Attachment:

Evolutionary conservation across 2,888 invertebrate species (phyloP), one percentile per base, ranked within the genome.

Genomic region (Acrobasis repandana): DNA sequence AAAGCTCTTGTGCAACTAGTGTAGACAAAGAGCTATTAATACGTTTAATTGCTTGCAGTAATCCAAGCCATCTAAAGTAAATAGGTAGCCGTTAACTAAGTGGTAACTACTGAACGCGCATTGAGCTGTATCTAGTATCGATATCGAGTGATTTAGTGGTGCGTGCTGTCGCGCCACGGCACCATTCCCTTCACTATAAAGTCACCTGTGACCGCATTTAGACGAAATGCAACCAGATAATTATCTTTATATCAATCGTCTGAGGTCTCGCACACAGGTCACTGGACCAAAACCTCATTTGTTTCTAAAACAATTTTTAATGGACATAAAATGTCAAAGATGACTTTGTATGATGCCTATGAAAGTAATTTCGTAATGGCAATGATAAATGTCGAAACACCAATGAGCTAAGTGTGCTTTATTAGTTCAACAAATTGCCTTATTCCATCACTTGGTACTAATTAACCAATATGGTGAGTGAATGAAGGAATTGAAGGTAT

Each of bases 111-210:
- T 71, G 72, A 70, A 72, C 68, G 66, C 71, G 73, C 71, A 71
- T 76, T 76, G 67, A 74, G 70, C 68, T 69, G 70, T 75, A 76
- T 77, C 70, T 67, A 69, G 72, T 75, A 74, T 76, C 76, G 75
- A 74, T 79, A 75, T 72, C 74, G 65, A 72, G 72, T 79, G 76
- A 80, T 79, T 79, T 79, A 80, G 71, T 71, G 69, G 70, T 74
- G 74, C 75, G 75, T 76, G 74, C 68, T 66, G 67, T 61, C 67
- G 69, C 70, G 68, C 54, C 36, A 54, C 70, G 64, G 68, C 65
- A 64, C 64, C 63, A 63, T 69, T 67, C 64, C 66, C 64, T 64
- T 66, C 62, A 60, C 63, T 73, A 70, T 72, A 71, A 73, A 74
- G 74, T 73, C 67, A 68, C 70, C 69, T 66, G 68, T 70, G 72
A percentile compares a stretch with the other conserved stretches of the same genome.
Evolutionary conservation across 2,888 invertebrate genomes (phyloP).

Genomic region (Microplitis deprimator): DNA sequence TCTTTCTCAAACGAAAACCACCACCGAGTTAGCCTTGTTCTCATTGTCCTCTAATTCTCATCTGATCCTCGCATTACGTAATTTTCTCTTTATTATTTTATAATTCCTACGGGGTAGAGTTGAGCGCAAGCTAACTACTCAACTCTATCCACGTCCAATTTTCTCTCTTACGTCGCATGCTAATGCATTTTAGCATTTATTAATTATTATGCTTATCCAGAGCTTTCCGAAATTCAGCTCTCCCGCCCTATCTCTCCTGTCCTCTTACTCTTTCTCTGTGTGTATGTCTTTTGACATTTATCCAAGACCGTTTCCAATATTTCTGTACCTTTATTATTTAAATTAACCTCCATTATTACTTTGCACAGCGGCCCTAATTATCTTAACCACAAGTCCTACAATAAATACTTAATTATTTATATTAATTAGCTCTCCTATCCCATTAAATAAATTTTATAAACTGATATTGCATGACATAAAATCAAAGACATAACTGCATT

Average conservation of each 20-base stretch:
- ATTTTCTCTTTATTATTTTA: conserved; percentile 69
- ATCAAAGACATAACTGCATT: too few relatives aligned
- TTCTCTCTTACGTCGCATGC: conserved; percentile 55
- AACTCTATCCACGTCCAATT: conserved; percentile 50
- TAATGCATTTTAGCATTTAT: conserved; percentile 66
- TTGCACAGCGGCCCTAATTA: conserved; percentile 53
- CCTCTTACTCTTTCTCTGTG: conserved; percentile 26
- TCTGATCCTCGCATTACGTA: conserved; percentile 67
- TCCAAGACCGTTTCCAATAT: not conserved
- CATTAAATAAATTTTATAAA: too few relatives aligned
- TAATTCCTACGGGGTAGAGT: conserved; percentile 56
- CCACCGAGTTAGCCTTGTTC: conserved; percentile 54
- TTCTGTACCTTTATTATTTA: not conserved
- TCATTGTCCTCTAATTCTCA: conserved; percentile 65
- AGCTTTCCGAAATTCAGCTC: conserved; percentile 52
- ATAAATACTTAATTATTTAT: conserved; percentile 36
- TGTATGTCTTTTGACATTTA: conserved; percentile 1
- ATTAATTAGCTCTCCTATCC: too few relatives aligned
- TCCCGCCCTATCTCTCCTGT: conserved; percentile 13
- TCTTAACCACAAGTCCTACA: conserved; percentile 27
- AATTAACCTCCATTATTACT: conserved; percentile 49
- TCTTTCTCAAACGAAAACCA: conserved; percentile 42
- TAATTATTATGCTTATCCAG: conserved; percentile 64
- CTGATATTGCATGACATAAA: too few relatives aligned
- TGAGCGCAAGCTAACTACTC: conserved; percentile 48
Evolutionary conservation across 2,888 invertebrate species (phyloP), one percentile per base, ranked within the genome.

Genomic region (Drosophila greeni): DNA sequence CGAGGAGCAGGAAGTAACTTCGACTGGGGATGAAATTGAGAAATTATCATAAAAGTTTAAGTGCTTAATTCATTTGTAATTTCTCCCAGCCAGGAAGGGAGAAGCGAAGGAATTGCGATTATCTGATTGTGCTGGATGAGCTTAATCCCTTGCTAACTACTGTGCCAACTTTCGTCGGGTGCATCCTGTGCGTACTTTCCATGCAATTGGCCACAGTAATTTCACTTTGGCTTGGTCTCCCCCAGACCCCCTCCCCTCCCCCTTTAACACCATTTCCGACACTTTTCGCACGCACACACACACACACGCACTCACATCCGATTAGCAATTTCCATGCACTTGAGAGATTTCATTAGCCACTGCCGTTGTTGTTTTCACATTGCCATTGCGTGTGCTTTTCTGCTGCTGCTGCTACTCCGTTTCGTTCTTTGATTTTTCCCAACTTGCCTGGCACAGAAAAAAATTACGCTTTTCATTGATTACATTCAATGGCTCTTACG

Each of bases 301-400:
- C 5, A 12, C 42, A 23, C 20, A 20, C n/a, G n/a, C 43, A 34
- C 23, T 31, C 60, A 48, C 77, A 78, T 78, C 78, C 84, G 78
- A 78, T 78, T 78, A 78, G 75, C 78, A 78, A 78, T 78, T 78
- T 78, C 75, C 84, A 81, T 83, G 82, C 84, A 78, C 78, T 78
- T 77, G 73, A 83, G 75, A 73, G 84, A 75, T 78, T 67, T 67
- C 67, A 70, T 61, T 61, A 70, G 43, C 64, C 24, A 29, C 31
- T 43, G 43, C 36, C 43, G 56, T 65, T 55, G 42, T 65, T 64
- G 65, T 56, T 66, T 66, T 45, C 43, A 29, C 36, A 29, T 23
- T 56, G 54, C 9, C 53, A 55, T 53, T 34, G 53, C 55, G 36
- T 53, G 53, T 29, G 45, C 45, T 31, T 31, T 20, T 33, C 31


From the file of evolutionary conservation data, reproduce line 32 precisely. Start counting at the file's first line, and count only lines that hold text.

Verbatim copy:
- AGCTTTCCGAAATTCAGCTC: conserved; percentile 52